The Abuja Division of the Federal High Court has declined an ex-parte application seeking to stop the Senate’s ongoing probe into the controversial recall of fugitive ex-pension task force chief, Abdulrasheed Maina.
An ex-parte decision is one decided by a judge without requiring all of the parties to the controversy to be present.
The application filed by Nigeria’s Attorney General, Abubakar Malami, had among other issues contended that the Senate lacked the powers to proceed with its investigation into Mr. Maina’s recall by the executive arm of government.
Mr. Malami had asked the court to stop the Senate from carrying on with the ongoing probe into the reinstatement of the fugitive.
If granted, the order would have been enforceable, despite the Senate’s absence at Wednesday’s hearing.
Following the controversial reinstatement of Mr. Maina by President Muhammadu Buhari administration in October, 2017, the National Assembly began its probe into the circumstances that resulted in his recall.
Mr. Buhari later ordered Mr. Maina’s disengagement from the civil service after public outcry. Mr. Maina has since gone into hiding.
In November, 2017, Mr. Malami appeared before the probe panel instituted by the upper chamber of the National Assembly where he denied giving the directives for Mr. Maina’s recall.
Shortly after Mr. Malami made his submissions before the senate, the Head of Civil Service of the Federation, Winifred Oyo-Ita took the floor and countered his (Malami’s) claims.
The Senate subsequently on November, 23 requested more time to study additional information at its disposal.
But on Monday, the Cable Newspaper reported that Mr. Malami approached the court to stop the ongoing investigation.
According to the application filed before the judge, Binta Nyako, the attorney general submitted that the Senate cannot constitute itself into, ”a court that tries the executive arm over the discharge of its duties.”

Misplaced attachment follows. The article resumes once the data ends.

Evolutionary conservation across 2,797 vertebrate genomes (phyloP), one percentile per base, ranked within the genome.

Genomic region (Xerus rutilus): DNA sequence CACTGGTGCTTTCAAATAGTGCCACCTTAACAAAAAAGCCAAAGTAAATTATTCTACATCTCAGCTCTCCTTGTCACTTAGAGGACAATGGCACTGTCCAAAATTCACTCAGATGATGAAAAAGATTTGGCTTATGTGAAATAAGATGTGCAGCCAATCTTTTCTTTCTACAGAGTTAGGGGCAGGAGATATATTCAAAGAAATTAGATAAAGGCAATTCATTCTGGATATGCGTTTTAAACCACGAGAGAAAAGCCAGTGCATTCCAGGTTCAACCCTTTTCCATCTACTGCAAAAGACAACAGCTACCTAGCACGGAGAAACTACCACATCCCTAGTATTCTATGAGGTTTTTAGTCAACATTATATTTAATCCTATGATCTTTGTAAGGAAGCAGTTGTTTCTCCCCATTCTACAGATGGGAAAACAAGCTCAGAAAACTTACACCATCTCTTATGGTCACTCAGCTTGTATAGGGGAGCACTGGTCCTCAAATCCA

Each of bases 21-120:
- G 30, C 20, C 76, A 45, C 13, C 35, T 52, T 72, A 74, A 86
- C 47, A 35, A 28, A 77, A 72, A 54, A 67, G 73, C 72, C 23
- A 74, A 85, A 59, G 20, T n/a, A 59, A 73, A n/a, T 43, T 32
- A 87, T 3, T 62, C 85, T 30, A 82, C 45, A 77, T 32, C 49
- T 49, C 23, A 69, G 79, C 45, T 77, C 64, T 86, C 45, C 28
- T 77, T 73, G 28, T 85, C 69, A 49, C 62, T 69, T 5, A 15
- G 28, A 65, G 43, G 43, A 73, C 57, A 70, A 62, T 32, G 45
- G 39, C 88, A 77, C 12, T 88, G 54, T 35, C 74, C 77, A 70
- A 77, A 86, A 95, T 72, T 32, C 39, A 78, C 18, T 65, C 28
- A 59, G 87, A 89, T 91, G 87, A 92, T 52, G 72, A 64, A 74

“The plaintiff as the chief law officer and minister of justice of the federation is bound to ensure compliance by the Federal Government of Nigeria and or any of its cognate organs/agencies with the express or implied contents of extant judgements and orders of competent courts in Nigeria.
“The defendant cannot constitute itself into a quasi-appellate court, tribunal or panel with a view to reviewing any executive action taken in compliance with the adverse judgment in the said Suit No: FHC/ABJ/CS/65/2013,” Mr. Malami said in his application.
However, in a ruling after listening to the applicants in her chambers, Mrs. Nyako asked that the defendants including the Senate be served hearing notices to allow them attend court on the next adjourned date, January 15, to defend themselves.
The court specifically ruled that the defendants appear in court to explain why the application should not be granted.
Mr. Maina was sacked from the civil service in 2013 and was in 2015 placed on the wanted list of International Police (INTERPOL) by the EFCC.
Premium Times had reported how Mr. Maina was secretly reinstated to the civil service and rewarded with promotion, despite being wanted for alleged corruption in the management of pension funds.